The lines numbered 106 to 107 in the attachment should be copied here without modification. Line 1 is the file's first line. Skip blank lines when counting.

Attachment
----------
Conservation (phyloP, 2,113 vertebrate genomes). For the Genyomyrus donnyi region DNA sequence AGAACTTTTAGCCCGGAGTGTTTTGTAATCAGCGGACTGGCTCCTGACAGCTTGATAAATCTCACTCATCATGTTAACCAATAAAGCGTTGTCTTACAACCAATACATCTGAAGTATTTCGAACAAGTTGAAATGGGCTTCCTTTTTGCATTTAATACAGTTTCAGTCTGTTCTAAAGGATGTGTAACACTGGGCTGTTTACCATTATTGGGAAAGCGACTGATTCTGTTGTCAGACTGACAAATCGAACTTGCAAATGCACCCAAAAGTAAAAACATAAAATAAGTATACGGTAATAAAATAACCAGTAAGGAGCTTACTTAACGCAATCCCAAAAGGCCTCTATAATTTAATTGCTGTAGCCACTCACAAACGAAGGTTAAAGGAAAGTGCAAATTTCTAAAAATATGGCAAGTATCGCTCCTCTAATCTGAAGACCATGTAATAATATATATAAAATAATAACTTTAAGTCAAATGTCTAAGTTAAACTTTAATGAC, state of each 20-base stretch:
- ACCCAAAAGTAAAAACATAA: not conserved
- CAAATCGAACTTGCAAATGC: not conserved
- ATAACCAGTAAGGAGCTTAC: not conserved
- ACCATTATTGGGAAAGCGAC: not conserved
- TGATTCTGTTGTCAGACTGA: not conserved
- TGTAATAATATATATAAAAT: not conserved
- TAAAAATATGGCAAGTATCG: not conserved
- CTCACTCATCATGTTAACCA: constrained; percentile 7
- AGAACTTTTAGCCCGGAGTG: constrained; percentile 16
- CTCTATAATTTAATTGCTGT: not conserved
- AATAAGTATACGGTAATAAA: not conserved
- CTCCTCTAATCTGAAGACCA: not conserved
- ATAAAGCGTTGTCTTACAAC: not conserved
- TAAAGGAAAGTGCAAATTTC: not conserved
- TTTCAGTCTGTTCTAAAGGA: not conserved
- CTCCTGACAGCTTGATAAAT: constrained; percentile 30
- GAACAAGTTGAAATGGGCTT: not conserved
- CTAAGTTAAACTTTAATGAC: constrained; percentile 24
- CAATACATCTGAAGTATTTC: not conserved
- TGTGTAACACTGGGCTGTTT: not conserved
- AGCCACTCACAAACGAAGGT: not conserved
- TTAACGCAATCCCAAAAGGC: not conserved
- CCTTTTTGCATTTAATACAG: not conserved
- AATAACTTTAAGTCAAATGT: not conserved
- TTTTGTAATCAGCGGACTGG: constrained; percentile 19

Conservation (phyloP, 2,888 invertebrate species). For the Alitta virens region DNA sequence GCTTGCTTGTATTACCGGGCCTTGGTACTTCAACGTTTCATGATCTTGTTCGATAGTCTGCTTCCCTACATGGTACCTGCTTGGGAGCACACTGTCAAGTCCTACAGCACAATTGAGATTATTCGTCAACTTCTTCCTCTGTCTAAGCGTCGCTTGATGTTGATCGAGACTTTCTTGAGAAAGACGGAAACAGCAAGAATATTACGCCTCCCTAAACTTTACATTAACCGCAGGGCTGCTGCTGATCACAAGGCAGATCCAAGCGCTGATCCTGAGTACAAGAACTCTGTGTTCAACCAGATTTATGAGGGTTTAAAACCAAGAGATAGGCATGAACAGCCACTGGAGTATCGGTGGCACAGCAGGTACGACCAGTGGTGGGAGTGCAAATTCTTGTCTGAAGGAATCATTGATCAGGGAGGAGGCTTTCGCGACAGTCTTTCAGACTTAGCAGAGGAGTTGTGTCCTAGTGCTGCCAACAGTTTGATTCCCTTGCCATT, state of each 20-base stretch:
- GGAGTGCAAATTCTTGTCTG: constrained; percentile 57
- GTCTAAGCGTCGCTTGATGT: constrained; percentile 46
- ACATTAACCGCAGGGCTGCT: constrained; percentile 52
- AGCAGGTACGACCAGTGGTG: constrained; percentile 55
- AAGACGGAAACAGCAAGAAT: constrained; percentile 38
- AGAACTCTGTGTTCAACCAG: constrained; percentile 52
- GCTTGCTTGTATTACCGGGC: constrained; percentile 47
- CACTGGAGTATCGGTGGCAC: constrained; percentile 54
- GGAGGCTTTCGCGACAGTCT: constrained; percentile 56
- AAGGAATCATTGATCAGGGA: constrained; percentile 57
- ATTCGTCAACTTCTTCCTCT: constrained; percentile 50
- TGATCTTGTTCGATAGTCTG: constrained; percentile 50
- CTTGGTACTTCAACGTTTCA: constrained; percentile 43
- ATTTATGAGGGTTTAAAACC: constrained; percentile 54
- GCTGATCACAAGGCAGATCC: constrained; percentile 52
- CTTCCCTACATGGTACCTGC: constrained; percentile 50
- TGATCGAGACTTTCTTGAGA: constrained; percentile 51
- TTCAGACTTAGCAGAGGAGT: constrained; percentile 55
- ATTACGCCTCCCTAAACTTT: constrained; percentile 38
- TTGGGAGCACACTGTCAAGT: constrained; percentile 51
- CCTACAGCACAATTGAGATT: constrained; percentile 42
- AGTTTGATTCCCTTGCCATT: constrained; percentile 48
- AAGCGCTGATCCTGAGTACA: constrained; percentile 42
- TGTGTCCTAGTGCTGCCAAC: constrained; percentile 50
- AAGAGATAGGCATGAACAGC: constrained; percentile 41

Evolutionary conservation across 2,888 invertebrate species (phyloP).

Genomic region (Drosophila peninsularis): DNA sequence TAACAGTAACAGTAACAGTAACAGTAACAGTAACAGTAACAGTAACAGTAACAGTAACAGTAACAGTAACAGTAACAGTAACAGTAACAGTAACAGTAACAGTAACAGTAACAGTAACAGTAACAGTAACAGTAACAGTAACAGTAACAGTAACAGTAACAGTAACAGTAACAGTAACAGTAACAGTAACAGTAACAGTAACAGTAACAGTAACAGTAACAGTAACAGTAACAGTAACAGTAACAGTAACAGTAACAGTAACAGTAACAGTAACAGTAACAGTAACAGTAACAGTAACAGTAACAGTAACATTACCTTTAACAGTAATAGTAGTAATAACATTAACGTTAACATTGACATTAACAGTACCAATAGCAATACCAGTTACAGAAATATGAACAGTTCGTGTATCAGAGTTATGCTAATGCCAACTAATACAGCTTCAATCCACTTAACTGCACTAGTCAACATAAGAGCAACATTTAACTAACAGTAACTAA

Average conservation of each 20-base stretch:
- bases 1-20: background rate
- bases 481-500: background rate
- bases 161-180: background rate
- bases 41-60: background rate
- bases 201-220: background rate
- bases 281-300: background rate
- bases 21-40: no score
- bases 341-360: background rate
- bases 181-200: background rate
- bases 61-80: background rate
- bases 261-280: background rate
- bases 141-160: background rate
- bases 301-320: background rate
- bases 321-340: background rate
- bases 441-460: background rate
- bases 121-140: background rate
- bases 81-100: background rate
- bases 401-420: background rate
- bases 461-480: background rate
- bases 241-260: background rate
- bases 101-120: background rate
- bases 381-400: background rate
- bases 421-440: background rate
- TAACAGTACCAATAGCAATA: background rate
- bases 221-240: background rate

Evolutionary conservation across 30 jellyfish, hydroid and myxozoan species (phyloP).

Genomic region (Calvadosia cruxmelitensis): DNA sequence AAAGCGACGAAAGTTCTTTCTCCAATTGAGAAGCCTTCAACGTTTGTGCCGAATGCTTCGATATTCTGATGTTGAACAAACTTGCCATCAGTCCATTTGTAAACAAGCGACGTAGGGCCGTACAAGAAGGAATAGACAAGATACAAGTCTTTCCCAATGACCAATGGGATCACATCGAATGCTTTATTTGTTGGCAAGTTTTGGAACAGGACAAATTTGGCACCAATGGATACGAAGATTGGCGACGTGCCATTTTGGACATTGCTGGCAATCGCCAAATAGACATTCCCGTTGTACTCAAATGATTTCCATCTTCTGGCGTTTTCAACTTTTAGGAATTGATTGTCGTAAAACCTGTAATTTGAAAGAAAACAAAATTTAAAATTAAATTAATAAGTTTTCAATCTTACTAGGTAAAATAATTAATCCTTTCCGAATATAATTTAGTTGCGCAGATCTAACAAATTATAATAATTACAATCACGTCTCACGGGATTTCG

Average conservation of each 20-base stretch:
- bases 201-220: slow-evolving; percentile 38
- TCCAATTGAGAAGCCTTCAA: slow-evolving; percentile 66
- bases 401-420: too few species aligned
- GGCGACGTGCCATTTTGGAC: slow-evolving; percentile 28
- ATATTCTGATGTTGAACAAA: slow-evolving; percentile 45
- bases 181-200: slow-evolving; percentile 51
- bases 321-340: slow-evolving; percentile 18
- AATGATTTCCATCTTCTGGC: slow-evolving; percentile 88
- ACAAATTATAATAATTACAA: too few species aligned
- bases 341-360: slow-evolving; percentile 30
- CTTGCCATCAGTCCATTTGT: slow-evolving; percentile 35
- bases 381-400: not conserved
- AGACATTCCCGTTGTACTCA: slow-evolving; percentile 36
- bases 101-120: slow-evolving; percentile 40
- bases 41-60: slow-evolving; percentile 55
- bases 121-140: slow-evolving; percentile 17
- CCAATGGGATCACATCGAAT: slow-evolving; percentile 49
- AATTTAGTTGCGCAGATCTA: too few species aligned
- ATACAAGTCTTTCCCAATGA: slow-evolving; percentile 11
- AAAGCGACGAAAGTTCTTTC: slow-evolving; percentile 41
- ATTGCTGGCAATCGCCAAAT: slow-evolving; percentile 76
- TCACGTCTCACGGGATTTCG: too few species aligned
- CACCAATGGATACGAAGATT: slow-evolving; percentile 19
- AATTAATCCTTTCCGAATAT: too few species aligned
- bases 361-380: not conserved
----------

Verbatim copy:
- CACCAATGGATACGAAGATT: slow-evolving; percentile 19
- AATTAATCCTTTCCGAATAT: too few species aligned